The internet was a buzz three years ago when legendary astronaut Buzz Aldrin (84) and his wife, Lois Driggs Cannon (mid-to-late 70s), abruptly ended their 23 year marriage in June of 2011. When the divorce was finalized in December 2012, the public was astonished by the astronomical settlement Lois received. According to TMZ, she moon-walked away with nearly half of Buzz's fortune, half of the profits from his businesses, patents and stocks, and amount of spousal support – $9,500 a month and 30% of his future annual income which was estimated to be more than $600,000.
Earlier this week, gossip phasers were set to stun when news broke that
Lois recently spent nearly $1 mil on a piece of heaven for herself - a
luxury condo in Los Angeles. People were scandalized; many believe Buzz
got shafted while Lois is enjoying her life among the stars on his money.
Would Lois have received a similarly Jupiter-sized settlement in Ontario? Most likely, if the planets aligned properly in her situation.
Under Ontario's property division regime laid out in the Family Law Act, married spouses must share equally in the value of all assets acquired during marriage. This means that Lois has a right to half the value of Buzz's business, patents, and stocks that were developed while they were married. Additionally, Lois appears to have been a major shareholder in the astronaut's image management company, StarBuzz, which she developed and ran with minimal assistance from her husband. Buzz cannot alienate her interest in the company. If Lois was not a majority shareholder, she would very likely have a beneficial interest under a constructive trust claim for her significant contributions establishing and maintaining the success of Buzz's brand. She could be entitled to a 50% interest in the business' equity.
With regards to spousal support, an Ontario court would have discretion when determining the monthly amount Lois receives because Buzz's annual income appears to be in the range of $600,000 or above. According to the Spousal Support Advisory Guidelines, the calculation formula does not automatically apply when the payor's gross income exceeds $350,000. Whether the formula applies depends on the circumstances of each individual case. With the lack of information available regarding Lois' income and circumstances, we cannot be certain whether the $9,500 amount is entirely out of this world.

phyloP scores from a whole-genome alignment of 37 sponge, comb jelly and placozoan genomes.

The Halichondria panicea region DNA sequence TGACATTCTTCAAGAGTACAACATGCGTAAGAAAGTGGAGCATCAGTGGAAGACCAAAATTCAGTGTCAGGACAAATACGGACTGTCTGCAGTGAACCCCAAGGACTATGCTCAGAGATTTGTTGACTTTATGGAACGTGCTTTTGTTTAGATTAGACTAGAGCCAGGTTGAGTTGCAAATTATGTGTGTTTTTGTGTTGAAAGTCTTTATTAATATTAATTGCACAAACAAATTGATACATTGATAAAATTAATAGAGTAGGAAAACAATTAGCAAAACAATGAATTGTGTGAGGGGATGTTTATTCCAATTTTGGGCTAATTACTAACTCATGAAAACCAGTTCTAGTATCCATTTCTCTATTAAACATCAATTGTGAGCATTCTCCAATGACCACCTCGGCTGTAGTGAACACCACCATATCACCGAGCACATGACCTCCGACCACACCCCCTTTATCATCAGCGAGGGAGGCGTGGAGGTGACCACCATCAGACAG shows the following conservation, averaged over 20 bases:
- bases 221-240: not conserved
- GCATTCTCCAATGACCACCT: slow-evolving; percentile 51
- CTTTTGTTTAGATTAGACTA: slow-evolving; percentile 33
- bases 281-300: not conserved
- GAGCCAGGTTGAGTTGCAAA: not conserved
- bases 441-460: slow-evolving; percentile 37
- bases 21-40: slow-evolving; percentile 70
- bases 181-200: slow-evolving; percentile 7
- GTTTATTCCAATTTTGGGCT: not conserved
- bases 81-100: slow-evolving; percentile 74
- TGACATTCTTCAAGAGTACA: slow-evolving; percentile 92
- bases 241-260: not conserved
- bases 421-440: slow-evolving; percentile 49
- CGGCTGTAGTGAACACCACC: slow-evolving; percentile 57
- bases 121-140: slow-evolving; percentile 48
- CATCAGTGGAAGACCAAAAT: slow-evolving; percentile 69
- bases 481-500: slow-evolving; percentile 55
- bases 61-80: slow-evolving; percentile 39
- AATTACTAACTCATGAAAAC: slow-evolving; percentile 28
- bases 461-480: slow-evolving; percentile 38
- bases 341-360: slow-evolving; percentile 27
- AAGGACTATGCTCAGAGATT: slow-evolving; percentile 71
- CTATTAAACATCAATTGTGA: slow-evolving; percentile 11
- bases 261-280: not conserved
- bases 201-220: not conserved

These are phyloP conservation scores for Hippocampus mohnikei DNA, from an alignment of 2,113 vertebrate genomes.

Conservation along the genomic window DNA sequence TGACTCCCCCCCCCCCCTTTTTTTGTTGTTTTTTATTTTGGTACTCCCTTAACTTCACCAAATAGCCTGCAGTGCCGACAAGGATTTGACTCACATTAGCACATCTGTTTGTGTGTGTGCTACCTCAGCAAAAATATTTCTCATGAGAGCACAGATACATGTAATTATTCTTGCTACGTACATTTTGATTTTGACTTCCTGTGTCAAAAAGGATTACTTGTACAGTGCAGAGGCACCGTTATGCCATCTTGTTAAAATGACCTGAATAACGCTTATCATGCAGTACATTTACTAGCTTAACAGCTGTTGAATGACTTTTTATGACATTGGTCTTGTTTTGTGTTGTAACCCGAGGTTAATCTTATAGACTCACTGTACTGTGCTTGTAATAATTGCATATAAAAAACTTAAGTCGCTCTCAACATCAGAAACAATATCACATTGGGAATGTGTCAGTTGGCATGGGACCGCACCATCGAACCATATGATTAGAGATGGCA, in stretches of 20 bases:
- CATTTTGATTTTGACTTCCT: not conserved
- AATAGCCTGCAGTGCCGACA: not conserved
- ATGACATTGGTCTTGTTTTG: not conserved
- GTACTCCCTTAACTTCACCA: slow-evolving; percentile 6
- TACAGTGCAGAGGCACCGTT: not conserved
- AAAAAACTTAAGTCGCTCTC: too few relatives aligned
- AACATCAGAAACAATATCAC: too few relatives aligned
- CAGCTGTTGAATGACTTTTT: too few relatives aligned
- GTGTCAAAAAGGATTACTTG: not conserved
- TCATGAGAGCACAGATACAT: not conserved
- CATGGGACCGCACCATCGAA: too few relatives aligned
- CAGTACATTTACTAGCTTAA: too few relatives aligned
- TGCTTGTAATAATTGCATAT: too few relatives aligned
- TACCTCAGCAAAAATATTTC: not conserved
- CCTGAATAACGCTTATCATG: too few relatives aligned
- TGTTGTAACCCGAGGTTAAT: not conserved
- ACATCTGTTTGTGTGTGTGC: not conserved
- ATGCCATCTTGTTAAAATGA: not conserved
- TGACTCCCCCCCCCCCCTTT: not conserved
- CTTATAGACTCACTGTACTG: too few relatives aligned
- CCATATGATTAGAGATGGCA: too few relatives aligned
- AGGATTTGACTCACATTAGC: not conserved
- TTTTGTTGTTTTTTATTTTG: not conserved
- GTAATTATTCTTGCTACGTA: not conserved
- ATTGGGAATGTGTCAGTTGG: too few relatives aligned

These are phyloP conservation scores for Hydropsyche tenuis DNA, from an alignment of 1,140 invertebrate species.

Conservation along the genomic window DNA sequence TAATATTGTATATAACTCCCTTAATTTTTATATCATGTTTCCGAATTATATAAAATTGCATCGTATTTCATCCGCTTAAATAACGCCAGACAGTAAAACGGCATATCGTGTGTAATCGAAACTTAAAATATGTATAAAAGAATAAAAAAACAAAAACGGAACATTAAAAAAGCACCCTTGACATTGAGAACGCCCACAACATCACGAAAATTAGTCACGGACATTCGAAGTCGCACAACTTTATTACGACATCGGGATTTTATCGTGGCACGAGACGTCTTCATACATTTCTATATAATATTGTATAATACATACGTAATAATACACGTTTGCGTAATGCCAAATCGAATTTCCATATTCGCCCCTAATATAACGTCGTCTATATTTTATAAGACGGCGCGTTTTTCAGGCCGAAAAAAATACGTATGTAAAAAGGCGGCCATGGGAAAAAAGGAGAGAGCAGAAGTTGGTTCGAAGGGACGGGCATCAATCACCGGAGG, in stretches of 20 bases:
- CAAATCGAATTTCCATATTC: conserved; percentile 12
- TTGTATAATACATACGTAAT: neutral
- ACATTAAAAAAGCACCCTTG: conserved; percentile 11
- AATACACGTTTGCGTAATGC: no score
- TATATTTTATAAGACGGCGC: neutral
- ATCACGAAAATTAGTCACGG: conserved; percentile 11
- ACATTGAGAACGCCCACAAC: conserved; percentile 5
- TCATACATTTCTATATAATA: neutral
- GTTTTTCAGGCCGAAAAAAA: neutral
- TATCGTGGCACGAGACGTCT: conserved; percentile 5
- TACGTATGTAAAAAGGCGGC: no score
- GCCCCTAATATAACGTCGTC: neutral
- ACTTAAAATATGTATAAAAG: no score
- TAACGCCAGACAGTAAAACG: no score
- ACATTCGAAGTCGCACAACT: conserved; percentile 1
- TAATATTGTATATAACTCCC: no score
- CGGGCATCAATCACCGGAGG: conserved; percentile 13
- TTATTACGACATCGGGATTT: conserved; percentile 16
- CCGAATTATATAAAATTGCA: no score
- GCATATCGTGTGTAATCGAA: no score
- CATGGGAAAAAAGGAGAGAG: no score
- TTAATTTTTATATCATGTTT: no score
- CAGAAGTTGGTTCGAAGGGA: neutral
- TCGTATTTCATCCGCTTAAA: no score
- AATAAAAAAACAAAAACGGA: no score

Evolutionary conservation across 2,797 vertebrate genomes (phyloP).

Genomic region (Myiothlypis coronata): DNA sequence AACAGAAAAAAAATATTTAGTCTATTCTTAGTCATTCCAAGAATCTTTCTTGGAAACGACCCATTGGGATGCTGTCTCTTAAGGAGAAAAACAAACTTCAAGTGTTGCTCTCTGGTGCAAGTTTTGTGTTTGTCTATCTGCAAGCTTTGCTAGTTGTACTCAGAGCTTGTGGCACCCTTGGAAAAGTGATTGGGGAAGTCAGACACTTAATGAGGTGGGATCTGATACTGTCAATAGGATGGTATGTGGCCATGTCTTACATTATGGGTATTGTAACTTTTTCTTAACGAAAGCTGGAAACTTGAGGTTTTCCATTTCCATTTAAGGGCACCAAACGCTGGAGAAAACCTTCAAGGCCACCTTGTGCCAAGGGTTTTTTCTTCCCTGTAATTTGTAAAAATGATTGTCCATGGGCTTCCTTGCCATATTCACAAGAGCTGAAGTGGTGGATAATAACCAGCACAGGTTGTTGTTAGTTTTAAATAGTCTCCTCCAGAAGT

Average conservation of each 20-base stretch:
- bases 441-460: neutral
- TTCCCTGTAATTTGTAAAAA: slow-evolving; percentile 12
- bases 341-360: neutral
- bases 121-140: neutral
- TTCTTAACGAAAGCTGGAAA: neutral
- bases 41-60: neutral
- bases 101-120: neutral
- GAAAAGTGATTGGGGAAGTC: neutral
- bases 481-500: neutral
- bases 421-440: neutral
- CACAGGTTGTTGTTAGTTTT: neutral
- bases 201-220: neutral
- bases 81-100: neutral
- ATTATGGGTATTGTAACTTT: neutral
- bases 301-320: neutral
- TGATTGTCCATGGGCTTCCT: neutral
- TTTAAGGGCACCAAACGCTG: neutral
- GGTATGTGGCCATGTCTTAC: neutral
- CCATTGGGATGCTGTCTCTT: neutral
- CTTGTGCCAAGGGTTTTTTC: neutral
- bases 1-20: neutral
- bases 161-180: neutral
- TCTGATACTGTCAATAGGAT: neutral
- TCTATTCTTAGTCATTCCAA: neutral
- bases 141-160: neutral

Spousal support orders under the Divorce Act are, among other enumerated objectives, intended to address economic disadvantages a spouse may face as a result of the marriage or its breakdown. The amount and duration of these support orders are carefully calculated to help a spouse get back on their feet and become self-sufficient within a reasonable period of time.
It appears that Lois' primary role in the marriage was developing StarBuzz, which provided the family a significant source of income from managing Buzz's public appearances and promotional activities. Since it seems Lois may no longer be working for the company, she has lost her pre-divorce source of income. At nearly 80 years old, a court is unlikely to expect Lois to secure a new career as people at her age generally have fewer employment opportunities. Thus, she may not be able to obtain the same standard of living she enjoyed during the 23 year marriage without support.
Finally, Buzz might have to support Lois to infinity and beyond - her circumstances meet the 20 year marriage and 'rule of 65' exceptions for support period limitations under the Guidelines. If a support order is given where the marriage lasted 20+ years, it will likely not have a specified end date. The same occurs where the marriage lasted 5+ years and the number of years when added to the age of the recipient is equal to 65 or more. As Lois married sometime in her 50s and divorced 23 years later, it is possible that she will receive spousal support until her final journey to the stars.